It was inevitable that Nintendo would enter the mobile gaming market at some point in time. There are many mobile games that bring in hundreds of millions of dollars a year based on brand new licenses, which means that Nintendo could surely replicate their success by using their own prized first-party characters.
The first Nintendo mobile title was Miitomo, which felt more like an experimental leap into the new technology than a full-fledged game. Miitomo was launched in 2016 and it ended its service in 2018. Miitomo was followed by Super Mario Run, which meant that Nintendo was quickly bringing out the big guns. Super Mario Run was an auto-runner game, which allowed the developers to bypass a lot of the touchscreen control issues that might have cropped up if they tried to recreate a regular Super Mario game on mobile phones.
Super Mario Run attempted a more conventional video gaming pricing model, but that turned out to be a poor decision in the long run.
How It Works
Super Mario Run is free to download, but the majority of the content in the game is gated behind purchases. The first few levels are free, but the player needs to purchase the rest for $10/£10 in order to unlock the rest.
Nintendo treated Super Mario Run as if it were any other game and wanted to charge a rate upfront for the bulk of the content. Super Mario Run was praised for this tactic by people in the industry at the time, but it turned out to be a mistake. The problem with this method was that the mobile gaming market is packed with competition and most of the biggest names don't charge the player anything at all. The secret to their success is getting the player hooked with the free stuff in order to make them want to pay for the premium content.
The Game Underperformed
It took Super Mario Run two years to pass the sixty million dollar mark in gross revenue. This number might seem like a lot, but it's considered a huge underperformer in regards to the value of the Super Mario Bros. license and the platform that it's released on. The mobile market is one of the biggest in the world and Super Mario Run had the potential to bring in so much, but sixty million dollars is a drop in the bucket compared to the money brought in by games like Candy Crush Saga, Puzzle & Dragons, and Clash of Clans.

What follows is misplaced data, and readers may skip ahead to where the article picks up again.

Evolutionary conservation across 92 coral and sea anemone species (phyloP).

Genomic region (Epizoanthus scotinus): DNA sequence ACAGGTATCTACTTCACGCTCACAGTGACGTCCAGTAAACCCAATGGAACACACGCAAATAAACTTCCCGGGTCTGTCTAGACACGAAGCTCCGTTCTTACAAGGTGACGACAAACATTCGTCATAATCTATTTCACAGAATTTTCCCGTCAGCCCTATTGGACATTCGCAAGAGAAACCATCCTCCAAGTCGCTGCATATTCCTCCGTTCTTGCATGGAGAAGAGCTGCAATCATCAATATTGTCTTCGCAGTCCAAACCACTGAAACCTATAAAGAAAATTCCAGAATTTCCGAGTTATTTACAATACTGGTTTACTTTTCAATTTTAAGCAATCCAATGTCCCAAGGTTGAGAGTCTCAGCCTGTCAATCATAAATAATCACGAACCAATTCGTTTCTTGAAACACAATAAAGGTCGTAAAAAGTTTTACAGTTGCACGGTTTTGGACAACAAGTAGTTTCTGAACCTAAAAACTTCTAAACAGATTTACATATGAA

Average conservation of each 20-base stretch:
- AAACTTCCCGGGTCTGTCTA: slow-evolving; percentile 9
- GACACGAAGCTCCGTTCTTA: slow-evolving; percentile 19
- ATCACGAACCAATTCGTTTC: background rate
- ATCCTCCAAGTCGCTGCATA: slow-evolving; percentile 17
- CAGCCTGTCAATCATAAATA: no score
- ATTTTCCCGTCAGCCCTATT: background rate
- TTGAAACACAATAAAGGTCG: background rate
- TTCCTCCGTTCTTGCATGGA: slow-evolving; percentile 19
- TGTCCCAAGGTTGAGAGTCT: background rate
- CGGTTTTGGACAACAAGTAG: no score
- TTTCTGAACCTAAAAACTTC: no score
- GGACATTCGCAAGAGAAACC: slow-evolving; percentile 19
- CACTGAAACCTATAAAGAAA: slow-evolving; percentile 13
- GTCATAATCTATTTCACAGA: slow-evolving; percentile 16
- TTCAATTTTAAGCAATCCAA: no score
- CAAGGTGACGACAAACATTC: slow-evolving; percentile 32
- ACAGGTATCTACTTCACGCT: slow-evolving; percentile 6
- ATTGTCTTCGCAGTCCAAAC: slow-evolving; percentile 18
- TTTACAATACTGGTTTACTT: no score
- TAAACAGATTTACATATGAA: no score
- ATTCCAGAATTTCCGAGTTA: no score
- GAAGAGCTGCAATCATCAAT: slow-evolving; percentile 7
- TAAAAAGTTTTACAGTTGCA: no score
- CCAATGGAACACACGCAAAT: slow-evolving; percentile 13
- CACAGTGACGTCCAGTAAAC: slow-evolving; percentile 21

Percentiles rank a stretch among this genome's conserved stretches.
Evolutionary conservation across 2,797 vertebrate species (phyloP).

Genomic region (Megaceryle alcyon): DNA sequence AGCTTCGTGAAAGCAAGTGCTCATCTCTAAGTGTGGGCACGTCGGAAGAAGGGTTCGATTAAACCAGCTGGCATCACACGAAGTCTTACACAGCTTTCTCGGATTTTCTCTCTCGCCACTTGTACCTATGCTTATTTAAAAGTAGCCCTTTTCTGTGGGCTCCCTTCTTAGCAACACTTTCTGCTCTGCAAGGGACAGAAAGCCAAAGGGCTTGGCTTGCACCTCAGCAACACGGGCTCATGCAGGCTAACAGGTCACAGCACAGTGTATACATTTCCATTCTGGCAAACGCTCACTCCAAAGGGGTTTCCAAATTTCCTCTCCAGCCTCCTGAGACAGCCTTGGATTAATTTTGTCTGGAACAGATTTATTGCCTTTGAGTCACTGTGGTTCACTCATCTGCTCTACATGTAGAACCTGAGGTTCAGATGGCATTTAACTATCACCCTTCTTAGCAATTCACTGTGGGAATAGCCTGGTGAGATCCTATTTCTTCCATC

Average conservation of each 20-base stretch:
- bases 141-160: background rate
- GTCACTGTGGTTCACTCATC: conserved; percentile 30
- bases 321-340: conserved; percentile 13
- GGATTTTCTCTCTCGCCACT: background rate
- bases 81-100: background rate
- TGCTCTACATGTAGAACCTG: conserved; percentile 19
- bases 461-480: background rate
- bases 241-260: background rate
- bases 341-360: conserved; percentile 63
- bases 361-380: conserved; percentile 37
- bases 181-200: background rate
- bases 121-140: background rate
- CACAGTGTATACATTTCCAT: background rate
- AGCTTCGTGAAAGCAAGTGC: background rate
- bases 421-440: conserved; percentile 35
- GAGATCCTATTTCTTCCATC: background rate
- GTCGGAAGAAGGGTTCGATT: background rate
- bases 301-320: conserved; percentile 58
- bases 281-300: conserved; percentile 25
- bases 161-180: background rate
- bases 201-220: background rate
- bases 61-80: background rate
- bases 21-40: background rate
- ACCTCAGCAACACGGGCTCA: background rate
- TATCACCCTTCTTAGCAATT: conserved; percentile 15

The main reason why Super Mario Run underperformed is believed to be due to its pricing model. The majority of successful mobile games are free-to-play with optional microtransactions. It's difficult to justify the price tag of Super Mario Run when so many other popular mobile games can essentially be played for free.
Nintendo Went Full Microtransaction
Nintendo quickly learned from its mistakes and the company's next mobile games followed the usual microtransaction formula of other successful mobile titles.
It's hard to fault Nintendo for choosing this strategy when looking at the numbers brought in by Fire Emblem Heroes. The Fire Emblem license was never a huge deal compared to the other first-party Nintendo properties (or at least it wasn't until the recent success of Fire Emblem: Three Houses), but Fire Emblem Heroes managed to be a major hit.
Fire Emblem Heroes uses every trick in the gacha playbook in regards to microtransactions, yet the game has brought in over five hundred million dollars in profit. The fact that Fire Emblem Heroes has received continual support in regards to new content and events has helped keep interest in the game alive and it has its own fanbase outside of the fans of the main series of games.
The Results Weren't Always Successful
Nintendo has attempted to use a heavy microtransaction focus on their other mobile games, but they haven't seen the same degree of success as Fire Emblem Heroes.
Animal Crossing: Pocket Camp has brought in similar numbers in terms of profit as Super Mario Run, despite receiving continual updates and coming from a series that is more suited for a smartphone. Dragalia Lost is an original property and that has also brought in around fifty million dollars in profit.
Nintendo's least successful mobile venture so far has been Dr. Mario World, which brought in less than two million dollars during its first month of release. Dragalia Lost brought in over twenty times that amount in the same time period, despite having a much smaller install base and not bearing Mario's name.
Nintendo seemed to want to avoid the shady business practices used by a lot of popular mobile titles and approached Super Mario Run in the same way that it would any other console game. This turned out to be the wrong attitude in regards to business and the beta of Mario Kart Tour suggests that Nintendo won't be shifting away from microtransactions anytime soon.